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Welfare Reform on the Web (June 2002): Social Care - UK

AHEAD OF THE GAME

R. Winchester

Community Care, Mar. 14th-20th 2002, p. 32-33

Local authority social services departments have responded well to Best Value, partly because they are used to being inspected and have a good record of consultation with users. However, there are concerns about the cost of Best Value inspections and the burdensome bureaucracy they involve.

BEAUTY OR BEAST

R. Winchester

Community Care, Mar. 21st-27th 2002, p. 28-30

Report of an interview with the chair of the National Care Standards Commission (NCSC). The discussion covers the achievement of consistency in inspection, the role of the NCSC in the evolution of standards, the NCSC as a virtual organisation, and the assessment of the commercial viability of a service.

FERTILE WORK

L. Eden, D. Bowdler, and R. Thorpe

Community Care, Mar. 28th - Apr. 3rd 2002, p.38-39

Describes a project under which newly qualified Australian social workers are recruited to work in UK local authorities. Recruiting social workers from overseas is increasingly seen as a way of alleviating staff shortages in the UK.

INTENSIVE CARE

N. Grant

Family Law Journal, Mar. 2002, p. 18-20

Provides a guide to the structure, role and responsibilities of the National Care Standards Commission.

NEW CARE TRUSTS MAY INHERIT 'HIDDEN' NHS DEBT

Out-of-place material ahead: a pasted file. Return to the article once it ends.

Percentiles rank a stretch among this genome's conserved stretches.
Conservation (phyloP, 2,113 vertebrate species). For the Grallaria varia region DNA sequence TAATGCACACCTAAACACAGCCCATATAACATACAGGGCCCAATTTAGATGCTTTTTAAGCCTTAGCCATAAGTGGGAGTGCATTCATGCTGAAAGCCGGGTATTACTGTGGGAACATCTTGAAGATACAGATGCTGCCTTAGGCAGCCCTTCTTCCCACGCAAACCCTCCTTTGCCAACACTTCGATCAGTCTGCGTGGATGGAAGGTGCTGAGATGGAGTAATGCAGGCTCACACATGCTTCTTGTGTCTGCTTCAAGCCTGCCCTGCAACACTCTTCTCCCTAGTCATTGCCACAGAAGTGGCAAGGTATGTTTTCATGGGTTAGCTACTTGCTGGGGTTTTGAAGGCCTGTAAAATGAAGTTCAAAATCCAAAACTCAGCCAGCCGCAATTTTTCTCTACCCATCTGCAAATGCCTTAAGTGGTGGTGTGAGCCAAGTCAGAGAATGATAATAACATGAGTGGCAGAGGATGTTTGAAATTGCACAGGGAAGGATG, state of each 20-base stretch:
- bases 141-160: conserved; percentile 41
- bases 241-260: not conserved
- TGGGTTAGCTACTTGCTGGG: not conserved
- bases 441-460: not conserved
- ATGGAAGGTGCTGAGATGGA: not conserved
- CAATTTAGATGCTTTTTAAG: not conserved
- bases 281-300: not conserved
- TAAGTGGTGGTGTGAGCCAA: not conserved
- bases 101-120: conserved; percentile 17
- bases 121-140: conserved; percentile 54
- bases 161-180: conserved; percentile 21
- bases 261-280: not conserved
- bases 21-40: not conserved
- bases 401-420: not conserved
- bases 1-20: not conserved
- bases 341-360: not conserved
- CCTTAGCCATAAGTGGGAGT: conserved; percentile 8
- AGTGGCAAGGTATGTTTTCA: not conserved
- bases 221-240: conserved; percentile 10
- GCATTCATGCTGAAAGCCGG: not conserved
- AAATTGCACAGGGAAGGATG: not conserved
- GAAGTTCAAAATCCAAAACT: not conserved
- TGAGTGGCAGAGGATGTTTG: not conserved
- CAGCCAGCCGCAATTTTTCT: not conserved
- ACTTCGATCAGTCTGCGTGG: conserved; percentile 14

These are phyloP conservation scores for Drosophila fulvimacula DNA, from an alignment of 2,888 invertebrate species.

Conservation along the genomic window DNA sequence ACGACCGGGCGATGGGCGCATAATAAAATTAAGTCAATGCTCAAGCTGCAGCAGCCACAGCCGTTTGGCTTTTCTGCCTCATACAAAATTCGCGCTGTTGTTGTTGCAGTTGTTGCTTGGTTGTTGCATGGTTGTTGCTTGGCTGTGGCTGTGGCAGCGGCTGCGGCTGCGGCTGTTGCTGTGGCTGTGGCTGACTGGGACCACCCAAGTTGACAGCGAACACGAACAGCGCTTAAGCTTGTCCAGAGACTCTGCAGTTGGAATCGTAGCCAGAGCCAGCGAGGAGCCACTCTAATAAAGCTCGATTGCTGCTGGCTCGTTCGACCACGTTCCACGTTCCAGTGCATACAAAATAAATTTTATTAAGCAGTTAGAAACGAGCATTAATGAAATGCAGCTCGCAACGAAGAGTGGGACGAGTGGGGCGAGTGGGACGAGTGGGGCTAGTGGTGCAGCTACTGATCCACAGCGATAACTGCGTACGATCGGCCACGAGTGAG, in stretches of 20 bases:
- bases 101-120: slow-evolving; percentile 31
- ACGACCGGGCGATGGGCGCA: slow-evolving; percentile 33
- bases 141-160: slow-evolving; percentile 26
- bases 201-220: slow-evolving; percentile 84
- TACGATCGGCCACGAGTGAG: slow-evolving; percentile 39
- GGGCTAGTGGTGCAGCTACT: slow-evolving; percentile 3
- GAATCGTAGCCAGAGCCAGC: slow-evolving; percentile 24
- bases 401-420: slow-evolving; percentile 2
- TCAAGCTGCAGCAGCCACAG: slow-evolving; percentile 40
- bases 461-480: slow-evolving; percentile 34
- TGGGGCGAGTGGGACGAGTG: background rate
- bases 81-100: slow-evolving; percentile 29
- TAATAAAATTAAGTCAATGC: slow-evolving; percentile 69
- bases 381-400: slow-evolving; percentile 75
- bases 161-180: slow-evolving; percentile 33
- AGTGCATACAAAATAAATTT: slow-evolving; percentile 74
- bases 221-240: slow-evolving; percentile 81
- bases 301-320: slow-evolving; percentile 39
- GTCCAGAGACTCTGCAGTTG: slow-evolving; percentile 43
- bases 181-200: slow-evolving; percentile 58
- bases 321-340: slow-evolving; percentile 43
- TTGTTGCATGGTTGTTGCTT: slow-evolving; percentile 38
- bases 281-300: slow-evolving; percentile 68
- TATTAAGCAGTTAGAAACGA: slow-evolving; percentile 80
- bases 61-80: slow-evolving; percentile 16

N. Timmins

Financial Times, March 28th 2002, p. 4

The government needs to provide for at least £1bn in 'hidden' NHS debt if the new bodies due to commission NHS care from next week are to stand a chance, the NHS Alliance said. The Alliance represents doctors, nurses and others involved in the new PCTs (Primary Care Trusts) which from April will purchase hospital care and run community and family doctor services.

PERFORMING FOR WHOM?

A. Morley

Community Care, Mar. 14th-20th 2002, p. 36-37

The original aim of the Best Value regime was to increase the accountability of services to users. However there are now signs that the emphasis of Best Value may be shifting towards accountability to central government. This is creating tensions in the Best Value review process.

PLEASING EVERYONE ALL THE TIME

N. Walker

Community Care, Mar. 28th-Apr. 3rd 2002, p. 42-43

Under the minimum standards and regulations for residential and domiciliary care developed by the National Care Standards Commission, quality standards are set and can easily be priced by both providers and local authorities. Article proposes a six-stage procedural model for contracting for care services that would be open to scrutiny and would meet the requirements of Best Value.

SLIPPING THROUGH

A. U. Sale

Community Care, Mar. 14th-20th 2002, p. 30-31

Many local authority social services departments, especially in London and the South East, are heavily reliant on agency staff. Article discusses agency practices in vetting the staff they offer, in the light of recent revelations about lapses in the checking of supply teachers.

SOCIAL CARE STAFF LOSING OUT ON PAY

A.U. Sale

Community Care, Mar. 14th-20th 2002, p. 20

Pay for social workers and social care staff is falling steadily behind what is on offer to teachers, nurses and the police. Low pay is contributing to the current recruitment crisis in the field.

SPOKEN FOR

N. Valios

Community Care, Apr. 18th-24th 2002, p. 32-33

Advocates have a growing role in ensuring that the needs and wishes of users of health and social care are represented. Article describes moves to improve training for advocates and to develop service standards for the protection of both advocate and client.

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